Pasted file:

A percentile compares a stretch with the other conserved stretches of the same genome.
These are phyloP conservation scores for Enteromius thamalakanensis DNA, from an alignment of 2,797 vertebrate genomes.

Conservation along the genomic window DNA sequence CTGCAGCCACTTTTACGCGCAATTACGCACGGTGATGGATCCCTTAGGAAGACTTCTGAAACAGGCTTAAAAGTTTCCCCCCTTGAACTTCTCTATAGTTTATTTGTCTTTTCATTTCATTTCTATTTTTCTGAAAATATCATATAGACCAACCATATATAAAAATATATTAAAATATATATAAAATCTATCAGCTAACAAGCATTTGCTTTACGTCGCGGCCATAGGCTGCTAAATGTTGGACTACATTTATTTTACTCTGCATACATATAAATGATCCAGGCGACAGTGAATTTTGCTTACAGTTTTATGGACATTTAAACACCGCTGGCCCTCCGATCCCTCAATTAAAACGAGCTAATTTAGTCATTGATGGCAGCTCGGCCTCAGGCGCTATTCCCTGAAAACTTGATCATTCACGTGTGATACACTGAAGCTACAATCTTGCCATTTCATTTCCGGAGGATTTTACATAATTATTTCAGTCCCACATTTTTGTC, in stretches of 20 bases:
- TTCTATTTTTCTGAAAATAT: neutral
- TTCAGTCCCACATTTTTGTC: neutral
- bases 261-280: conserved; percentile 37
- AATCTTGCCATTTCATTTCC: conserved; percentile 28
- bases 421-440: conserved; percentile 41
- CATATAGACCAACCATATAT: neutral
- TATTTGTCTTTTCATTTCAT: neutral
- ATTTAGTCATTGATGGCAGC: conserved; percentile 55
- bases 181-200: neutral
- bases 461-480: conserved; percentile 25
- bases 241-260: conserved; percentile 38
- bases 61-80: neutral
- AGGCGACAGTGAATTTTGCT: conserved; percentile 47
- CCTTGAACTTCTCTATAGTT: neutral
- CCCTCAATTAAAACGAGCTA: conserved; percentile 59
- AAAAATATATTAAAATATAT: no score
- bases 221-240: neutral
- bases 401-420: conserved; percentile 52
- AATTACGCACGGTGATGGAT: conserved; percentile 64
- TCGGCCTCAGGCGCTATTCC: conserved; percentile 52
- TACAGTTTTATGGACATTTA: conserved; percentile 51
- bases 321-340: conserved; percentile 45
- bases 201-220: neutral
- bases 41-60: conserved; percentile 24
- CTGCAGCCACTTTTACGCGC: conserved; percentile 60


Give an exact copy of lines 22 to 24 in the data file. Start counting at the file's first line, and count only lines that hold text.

- AATTACGCACGGTGATGGAT: conserved; percentile 64
- TCGGCCTCAGGCGCTATTCC: conserved; percentile 52
- TACAGTTTTATGGACATTTA: conserved; percentile 51